Arthur Francis Riley

King's Park, NY


Rick Hayden, member of the Society of Automotive Historians, recalls the remarkable career of Art Riley, who upset many apple carts by racing the Volvo PV444, a car that Helmer Petterson designed for Volvo that turned out to be as much racing car as family sedan. Riley later became the scourge of F Production with his remarkably quick P1800s.

Long Island garage owner & master mechanic Art Riley was granted one of the country’s early Volvo franchises in 1957. He’d been impressed by the performance of the Swedish product, which exhibited the staid body lines of a 1939 Ford. “As soon as I drove one, I knew it was faster than a Porsche or MG,” said Riley. “They’d made a sports car out of a sedan.”

At the age of 43, when most drivers think of retiring, Art Riley ran his 1st race at Lime Rock (CT). Art & co-driver Bill Rutan won Lime Rock’s 1st endurance race, the 1957 Little Le Mans, a 10-hour grind for small sedans. They teamed in Art’s PV444 & 544 models to win the event three (3) times in its 1st five (5) years. Riley later brought newscaster Walter Cronkite onto the Volvo team w/marked success, Cronkite being the only finisher of the 5-car team one year.

Always a private entrant w/little or no factory support, Art was easy on the machinery & usually faster than the factory cars. “I didn’t ‘race’,” said Riley. “If I wanted to race, I would have bought a real race car; I competed in the cars that I was selling in order to promote the product. I never had the suspensions the other guys had or really tried to reduce the weight, because I wanted the car to be as close as possible to what I sold.”

“Art Riley put us on the map,” said retired Volvo executive Denis Nash. The company capitalized on Riley’s successes by slanting their advertising to the sporting aspects of their family car. Nash continued, “& we took his dealership away.” He was referring to Volvo’s action in the 1970s based on its desire to move more product in Long Island’s North Shore market, which a small dealership like Riley’s couldn’t handle. “I would have done the same thing,” admitted Art, who added that he shed no tears when his successor failed w/in a few short years. Art continued in the repair business, operating a small shop in Glen Cove where he twisted wrenches into his 90s.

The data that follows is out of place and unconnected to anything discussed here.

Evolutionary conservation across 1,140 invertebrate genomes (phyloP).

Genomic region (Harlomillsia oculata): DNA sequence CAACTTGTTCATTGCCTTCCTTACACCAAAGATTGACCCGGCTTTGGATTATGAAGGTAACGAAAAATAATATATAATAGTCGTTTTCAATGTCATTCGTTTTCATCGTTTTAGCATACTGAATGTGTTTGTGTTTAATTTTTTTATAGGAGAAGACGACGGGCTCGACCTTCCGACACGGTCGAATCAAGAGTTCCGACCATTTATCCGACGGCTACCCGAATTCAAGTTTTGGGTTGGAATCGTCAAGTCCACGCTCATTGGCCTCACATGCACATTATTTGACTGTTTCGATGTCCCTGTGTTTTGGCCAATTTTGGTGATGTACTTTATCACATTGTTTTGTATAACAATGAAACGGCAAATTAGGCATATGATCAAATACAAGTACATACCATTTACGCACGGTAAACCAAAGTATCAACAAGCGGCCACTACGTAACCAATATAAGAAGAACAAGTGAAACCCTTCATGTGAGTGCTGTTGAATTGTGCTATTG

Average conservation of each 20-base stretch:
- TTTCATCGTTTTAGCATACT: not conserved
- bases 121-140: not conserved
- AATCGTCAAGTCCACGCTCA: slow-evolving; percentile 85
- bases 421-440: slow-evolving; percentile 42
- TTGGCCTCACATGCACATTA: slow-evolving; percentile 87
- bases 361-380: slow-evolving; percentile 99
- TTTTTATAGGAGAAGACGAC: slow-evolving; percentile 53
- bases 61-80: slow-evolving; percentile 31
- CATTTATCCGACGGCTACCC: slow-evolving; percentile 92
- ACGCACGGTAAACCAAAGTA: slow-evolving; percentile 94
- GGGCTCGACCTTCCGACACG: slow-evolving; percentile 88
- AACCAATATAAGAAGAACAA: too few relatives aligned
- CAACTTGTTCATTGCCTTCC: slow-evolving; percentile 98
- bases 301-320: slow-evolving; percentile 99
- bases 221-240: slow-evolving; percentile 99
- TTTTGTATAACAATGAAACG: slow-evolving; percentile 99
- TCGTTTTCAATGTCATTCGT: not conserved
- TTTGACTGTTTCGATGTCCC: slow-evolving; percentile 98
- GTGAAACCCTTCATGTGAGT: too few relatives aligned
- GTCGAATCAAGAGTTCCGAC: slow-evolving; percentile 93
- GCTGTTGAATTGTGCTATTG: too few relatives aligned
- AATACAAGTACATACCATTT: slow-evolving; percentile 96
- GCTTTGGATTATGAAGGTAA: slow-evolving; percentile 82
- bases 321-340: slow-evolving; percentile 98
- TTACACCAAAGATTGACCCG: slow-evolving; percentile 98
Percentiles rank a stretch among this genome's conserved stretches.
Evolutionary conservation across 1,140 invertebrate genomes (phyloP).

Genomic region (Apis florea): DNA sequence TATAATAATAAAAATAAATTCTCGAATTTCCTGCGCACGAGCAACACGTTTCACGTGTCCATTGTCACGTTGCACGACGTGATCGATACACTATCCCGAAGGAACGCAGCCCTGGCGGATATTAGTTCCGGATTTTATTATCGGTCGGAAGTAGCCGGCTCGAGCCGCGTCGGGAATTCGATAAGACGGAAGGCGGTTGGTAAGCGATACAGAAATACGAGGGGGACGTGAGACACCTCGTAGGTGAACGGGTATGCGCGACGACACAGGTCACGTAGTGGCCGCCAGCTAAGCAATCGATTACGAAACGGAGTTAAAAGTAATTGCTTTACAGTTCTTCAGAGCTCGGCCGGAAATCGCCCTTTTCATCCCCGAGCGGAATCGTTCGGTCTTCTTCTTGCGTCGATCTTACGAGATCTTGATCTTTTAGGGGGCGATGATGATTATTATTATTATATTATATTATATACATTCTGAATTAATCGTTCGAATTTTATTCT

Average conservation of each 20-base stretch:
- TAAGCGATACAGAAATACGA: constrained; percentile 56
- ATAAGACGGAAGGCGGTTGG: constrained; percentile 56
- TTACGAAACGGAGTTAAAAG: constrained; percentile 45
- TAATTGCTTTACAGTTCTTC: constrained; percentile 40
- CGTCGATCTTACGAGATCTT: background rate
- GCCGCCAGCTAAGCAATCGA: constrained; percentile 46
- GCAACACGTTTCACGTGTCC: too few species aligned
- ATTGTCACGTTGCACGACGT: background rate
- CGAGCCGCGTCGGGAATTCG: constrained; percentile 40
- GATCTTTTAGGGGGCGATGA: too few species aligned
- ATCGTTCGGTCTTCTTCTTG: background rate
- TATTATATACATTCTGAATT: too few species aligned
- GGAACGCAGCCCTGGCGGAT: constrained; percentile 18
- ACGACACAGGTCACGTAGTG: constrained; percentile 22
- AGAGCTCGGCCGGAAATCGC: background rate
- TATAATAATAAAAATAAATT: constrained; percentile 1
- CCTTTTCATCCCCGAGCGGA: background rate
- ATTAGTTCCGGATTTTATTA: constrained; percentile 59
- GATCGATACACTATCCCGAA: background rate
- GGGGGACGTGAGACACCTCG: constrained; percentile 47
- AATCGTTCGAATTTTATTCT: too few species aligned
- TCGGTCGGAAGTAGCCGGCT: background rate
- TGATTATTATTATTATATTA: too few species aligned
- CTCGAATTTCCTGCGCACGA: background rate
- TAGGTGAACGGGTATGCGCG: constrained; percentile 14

Riley’s restored P1800 competes on the vintage racing circuit.

Riley was a prolific competitor in the 1960s, driving far & wide to SCCA Regional, National & Divisional events & FIA International races as well. Art & his red Volvo P1800 came w/in a hair of the 1963 SCCA F/Production National Championship & won the NY Regional Championship that same year. The 1964 season saw Art compete w/the red GT in no less than 20 events from coast to coast, flying out in friend Don Yenko’s private plane to Riverside (CA) to contest F/Production at the 1st American Road Race of Champions (ARRC), only to crash out due to a disintegrating brake puck while running 3rd & closing on the leader.

Riley in the P1800s heyday entering the Oak Tree Turn at Virginia International Raceway.

For a December “vacation,” Art drove his Volvo to Florida & shipped it to the Bahamas to compete in the Nassau Speed Weeks, racing among the Shelby Cobras & Corvette Grand Sports while collecting silver in the under-2.0L category. Rallies also provided opportunities to promote the product; Riley & Cronkite garnered valuable press for Volvo in the grueling Trans-Canada rally. Art also flew the Volvo flag in endurance races, competing at Sebring (FL), Daytona (FL) & the 12-hour events at Marlboro (MD) as well as long-distance contests at Watkins Glen (NY), Bridgehampton (NY) & Elkhart Lake (WI).

Young Art Riley had suffered serious damage to his feet at the age of 4; while he was sitting on a Manhattan street corner curb in 1919, a solid-rubber-tired truck cut the corner too close & crushed his feet. Tho doctors wanted to amputate both at the ankle, a compassionate surgeon managed to save much of the left foot. It remained contorted & disfigured, w/a few toes sewed back on at odd angles. Too badly damaged, the right foot was amputated at the arch, leaving Art w/just the stump of a heel. He kept this handicap to himself, wearing heavy lace-up work boots for support, walking w/only a slight limp & later mastering the deft “heel-&-toe” downshifting technique of the skilled road racer, w/only a heel & no toes.

Respected by his fellow competitors, Art was invited by the Road Racing Driver’s Club (RRDC) to join their ranks, one of the very few primarily single-marque competitors to be so honored. Art became a frequent driving instructor at RRDC advanced driving schools. A staunch supporter of his home NY Region of the SCCA & the Long Island Sports Car Association (LISCA), Riley was an early investor in & supporter of the now-defunct Bridgehampton (NY) race circuit.

Writing of those halcyon years of the 1950s & 1960s, racing driver & noted automotive journalist Denise McCluggage, in her book, By Brooks Too Broad For Leaping, reminded us that Art Riley was “The King of the Volvo Drivers.” And so will he be long remembered. Arthur Francis Riley passed away peacefully on May 2nd at his home in Kings Park, Long Island, at the age of 93.

View full list of members